The Grass Is Greener (1960) was a Comedy - Drama Film directed by Stanley Donen and produced by Stanley Donen and James H. Ware.
The Grass is Greener (1960)By Lindsey on Oct 20, 2012 From The Motion Pictures
(Image via socket79 @ Tumblr) Victor (Cary Grant) and Hilary Rhyall (Deborah Kerr) are well-bred English folk who live in a huge estate. Unfortunately, they’ve fallen into a bit of a financial crisis, leading them to open the historic home up to the public for tours. Though their home is, in e... Read full article
Cinema Shame: The Grass is Greener (1960)By Raquel Stecher on Nov 30, -0001 From Out of the Past - A Classic Film Blog
Anyone who knows me knows I love Robert Mitchum. He's my favorite actor. Bar none. So why did it take me so long to watch him in The Grass is Greener (1960)? Well I was getting around to it. It's been on my to-be-watched list for years. There aren't many Mitchum comedies so maybe I was saving this f... Read full article
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Victor Rhyall, Earl: So do I, so we're both probably right. Now what's the matter, Sellers?
Trevor Sellers, the Butler: As I told you Mylord, I haven't any work to do.
Victor Rhyall, Earl: What about your novel, why aren't you working at that?
Trevor Sellers, the Butler: I'm stuck badly. Nearly tore the whole thing up last night.
Victor Rhyall, Earl: Oh now now, you mustn't do that! What's the trouble?
Trevor Sellers, the Butler: Almost certainly the basic trouble is myself. I'm fundamentally happy and contented. That's bad enough of course. But on top of that, I'm normal. And that's fatal.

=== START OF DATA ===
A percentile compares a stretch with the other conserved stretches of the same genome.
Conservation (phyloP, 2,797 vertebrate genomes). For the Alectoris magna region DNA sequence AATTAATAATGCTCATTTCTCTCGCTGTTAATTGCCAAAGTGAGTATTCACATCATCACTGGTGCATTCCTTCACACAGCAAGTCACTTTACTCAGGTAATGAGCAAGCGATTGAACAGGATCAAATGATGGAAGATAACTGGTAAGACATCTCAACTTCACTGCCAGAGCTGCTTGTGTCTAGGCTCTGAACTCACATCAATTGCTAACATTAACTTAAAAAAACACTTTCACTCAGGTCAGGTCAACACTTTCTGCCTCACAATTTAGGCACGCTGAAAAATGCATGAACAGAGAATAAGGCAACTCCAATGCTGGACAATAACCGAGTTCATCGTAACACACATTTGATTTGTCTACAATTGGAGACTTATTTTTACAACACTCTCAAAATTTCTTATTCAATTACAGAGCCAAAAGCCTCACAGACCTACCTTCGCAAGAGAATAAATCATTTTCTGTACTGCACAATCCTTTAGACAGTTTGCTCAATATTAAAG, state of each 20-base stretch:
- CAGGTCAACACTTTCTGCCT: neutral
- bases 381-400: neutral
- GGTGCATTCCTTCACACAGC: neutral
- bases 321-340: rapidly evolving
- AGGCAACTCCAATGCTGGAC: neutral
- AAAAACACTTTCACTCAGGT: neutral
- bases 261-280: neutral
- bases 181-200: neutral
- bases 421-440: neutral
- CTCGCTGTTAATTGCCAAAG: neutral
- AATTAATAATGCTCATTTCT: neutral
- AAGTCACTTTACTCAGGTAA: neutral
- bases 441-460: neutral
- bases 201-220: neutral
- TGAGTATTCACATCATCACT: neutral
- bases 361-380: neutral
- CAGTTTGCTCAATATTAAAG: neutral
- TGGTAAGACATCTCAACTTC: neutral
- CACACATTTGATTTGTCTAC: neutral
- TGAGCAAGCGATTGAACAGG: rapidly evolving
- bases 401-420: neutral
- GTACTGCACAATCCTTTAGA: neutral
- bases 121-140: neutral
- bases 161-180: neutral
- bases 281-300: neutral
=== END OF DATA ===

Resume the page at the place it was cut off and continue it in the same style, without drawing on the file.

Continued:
Victor Rhyall, Earl: Oh. You mean you prefer to be unhappy and abnormal.
Trevor Sellers, the Butler: Of course! You see, I want to be a success, and to be a success, one must at least start off by being modern. And like yourself Mylord, I'm not. It means I have no feeling of insecurity or frustration. No despair.
Victor Rhyall, Earl: And that's essential?
Trevor Sellers, the Butler: The first essential! I feel perfectly contented, really rather blameless and hardly resent anything at all!
Victor Rhyall, Earl: Well, you are in a pickle, aren't you? Well now, you must have known all that when you gave up teaching to become a writer! You answered my advertisement for a butler, and when I asked you what your qualifications were you said you had a degree in science. Now in spite of such a ludicrous recommendation I engaged you, partly because you told me you wanted to write a novel. Luckily you turned out very well. Now why don't you go back to your typewriter and take another crack at this, Sellers, might do you good. You might feel better now!
Victor Rhyall, Earl: Well then, so long, be seeing you, as you say in America.
Charles Delacro: Cheerio, as you say in Britain.
Charles Delacro: Sometimes I'm convinced that the greatest barrier between our countries is the bond of a common language.
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Originally Cary Grant turned down the role of Victor. Afterwards the role was subsequently offered to his friend Rex Harrison and he accepted. However right before production began, Harrison's wife fell gravely ill and he was forced to leave the production in order to tend to her. Grant, out of respect for cast and crew, and to keep the filming running according to schedule, decided then to finally take the part.
Cary Grant refused to wear a smoking jacket for one scene, believing that if the audience saw him dressed that way they would immediately lose sympathy with his character. The director later said that a type of old-fashioned comedy died that day.
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